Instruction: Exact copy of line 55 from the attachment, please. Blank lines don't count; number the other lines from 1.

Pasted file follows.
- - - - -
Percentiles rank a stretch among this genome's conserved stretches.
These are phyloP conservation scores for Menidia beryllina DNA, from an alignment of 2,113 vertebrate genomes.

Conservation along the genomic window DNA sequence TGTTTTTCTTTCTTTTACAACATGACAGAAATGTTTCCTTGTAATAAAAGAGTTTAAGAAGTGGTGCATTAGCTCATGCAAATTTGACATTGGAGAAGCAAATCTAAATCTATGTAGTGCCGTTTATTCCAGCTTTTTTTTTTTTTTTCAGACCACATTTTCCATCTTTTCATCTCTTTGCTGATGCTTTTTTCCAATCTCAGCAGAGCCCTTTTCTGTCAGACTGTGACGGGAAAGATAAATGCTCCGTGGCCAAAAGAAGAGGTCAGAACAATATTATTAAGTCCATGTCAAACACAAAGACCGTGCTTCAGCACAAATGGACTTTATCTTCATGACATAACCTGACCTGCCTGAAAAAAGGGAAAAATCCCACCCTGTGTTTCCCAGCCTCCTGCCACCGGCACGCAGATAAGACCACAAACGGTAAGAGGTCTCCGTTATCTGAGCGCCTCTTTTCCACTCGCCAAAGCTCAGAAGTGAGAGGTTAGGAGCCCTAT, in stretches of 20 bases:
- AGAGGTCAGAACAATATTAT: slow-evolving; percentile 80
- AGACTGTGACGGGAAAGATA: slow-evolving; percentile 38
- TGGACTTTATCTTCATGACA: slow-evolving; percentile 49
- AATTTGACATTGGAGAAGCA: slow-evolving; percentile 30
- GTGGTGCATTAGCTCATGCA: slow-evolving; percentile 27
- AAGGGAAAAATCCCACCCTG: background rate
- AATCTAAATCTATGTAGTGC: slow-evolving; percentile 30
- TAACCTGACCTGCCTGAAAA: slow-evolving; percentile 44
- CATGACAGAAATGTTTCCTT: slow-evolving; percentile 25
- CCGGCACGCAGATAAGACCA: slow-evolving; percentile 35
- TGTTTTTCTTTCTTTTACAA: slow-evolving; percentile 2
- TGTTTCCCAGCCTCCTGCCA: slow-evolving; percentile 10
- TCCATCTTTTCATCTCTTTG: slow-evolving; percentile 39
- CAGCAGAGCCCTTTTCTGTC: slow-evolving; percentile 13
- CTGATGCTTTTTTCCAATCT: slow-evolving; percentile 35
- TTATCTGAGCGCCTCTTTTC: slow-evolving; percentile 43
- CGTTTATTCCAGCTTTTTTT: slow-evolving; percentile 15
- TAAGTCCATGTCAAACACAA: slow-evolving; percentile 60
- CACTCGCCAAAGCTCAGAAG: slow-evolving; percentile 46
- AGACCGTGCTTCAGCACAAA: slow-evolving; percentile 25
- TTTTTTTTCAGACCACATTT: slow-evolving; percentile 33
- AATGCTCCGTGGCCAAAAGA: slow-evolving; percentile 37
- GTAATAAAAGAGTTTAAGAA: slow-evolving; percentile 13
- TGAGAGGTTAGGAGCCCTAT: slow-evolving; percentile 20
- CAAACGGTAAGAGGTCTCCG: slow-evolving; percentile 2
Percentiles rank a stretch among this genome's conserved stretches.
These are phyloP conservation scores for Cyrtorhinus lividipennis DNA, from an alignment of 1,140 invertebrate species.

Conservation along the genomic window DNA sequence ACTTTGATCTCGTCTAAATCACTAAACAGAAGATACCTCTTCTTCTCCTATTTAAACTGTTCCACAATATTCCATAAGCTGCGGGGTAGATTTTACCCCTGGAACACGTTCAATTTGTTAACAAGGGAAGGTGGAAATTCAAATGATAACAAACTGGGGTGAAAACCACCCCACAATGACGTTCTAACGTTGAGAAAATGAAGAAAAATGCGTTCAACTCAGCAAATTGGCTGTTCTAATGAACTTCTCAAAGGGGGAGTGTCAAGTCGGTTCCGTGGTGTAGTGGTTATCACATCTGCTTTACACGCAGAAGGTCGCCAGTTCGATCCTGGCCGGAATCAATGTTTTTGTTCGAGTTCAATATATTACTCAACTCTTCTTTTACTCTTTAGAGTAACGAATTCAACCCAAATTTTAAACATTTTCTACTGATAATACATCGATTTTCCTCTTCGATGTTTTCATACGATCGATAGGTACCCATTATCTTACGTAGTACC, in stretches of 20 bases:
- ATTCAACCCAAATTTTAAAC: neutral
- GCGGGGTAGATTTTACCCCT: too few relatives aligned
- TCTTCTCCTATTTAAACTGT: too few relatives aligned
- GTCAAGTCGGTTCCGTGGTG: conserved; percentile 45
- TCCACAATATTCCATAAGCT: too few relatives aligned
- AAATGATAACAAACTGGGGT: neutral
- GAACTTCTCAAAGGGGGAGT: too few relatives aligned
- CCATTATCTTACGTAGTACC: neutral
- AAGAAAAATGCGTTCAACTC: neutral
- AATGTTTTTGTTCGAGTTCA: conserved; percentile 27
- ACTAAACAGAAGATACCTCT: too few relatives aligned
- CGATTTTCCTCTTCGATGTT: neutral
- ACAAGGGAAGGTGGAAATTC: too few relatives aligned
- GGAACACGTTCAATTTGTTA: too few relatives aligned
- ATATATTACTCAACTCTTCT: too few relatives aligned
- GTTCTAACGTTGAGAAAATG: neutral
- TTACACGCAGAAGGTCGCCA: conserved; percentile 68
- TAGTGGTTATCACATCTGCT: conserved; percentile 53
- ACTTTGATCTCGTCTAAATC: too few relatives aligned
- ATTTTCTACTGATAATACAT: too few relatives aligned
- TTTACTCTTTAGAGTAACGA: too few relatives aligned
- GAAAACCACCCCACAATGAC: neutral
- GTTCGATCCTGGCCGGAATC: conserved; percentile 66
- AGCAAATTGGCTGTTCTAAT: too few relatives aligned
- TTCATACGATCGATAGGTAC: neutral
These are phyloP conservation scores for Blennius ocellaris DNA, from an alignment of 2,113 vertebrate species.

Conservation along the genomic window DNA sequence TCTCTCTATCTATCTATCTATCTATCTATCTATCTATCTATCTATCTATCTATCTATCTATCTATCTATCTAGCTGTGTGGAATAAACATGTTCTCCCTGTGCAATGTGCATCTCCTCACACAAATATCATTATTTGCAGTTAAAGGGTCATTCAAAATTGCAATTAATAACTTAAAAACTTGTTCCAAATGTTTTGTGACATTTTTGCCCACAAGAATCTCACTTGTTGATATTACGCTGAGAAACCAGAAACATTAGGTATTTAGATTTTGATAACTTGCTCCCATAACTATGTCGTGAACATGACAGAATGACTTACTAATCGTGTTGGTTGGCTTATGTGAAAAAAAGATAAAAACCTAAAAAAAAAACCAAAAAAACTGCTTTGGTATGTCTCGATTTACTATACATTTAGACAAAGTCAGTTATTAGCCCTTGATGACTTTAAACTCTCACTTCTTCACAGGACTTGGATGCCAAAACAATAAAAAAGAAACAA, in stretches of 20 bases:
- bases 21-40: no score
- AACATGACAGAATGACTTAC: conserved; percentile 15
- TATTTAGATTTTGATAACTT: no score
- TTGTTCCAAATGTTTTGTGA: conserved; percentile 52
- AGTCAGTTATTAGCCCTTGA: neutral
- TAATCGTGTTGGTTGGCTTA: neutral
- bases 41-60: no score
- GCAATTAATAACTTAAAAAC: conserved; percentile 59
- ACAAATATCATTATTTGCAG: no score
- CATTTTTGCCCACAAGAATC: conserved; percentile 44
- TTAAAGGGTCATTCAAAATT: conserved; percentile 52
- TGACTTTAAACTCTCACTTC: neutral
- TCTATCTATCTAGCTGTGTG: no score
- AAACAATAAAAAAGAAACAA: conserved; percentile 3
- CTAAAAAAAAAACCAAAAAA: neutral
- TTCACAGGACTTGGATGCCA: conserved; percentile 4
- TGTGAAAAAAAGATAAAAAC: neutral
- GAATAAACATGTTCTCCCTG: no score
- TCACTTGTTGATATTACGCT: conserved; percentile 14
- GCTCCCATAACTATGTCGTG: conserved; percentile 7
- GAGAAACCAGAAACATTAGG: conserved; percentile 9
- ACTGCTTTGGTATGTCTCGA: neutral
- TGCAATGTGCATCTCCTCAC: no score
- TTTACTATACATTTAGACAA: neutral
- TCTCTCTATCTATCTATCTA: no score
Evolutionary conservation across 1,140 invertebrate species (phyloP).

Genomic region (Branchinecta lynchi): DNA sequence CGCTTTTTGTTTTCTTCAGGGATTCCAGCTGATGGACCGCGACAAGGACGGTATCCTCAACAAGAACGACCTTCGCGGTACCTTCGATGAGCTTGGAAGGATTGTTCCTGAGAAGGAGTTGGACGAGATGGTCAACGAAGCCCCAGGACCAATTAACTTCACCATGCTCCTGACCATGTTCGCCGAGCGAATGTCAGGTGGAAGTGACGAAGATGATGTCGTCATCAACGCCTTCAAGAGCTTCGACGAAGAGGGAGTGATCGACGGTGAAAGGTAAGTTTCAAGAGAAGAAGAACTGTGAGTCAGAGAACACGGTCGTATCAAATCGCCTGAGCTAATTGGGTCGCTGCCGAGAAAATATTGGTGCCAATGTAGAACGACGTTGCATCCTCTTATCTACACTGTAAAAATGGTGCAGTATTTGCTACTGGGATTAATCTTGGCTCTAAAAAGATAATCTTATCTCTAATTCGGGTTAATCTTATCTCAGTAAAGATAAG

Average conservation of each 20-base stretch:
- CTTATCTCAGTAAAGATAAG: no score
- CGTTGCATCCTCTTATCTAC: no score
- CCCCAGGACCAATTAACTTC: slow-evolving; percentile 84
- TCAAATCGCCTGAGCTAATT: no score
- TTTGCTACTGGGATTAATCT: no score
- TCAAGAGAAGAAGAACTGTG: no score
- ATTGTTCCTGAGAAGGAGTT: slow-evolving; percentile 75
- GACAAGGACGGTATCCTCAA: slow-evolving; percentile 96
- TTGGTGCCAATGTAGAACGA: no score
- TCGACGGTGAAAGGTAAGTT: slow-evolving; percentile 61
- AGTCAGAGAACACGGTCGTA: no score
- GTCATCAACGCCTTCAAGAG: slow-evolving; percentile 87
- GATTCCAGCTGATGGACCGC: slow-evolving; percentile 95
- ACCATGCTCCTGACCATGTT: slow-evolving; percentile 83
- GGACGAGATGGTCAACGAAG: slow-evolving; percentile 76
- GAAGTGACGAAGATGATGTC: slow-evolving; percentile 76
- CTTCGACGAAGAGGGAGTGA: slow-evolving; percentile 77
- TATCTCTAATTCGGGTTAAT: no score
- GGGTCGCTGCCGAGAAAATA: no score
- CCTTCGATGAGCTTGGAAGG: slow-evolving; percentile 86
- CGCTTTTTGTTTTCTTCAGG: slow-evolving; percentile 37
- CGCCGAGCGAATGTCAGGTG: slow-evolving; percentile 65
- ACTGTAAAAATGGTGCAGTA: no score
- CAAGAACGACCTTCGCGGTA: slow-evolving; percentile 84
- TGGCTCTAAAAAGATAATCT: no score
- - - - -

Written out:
- AGCAAATTGGCTGTTCTAAT: too few relatives aligned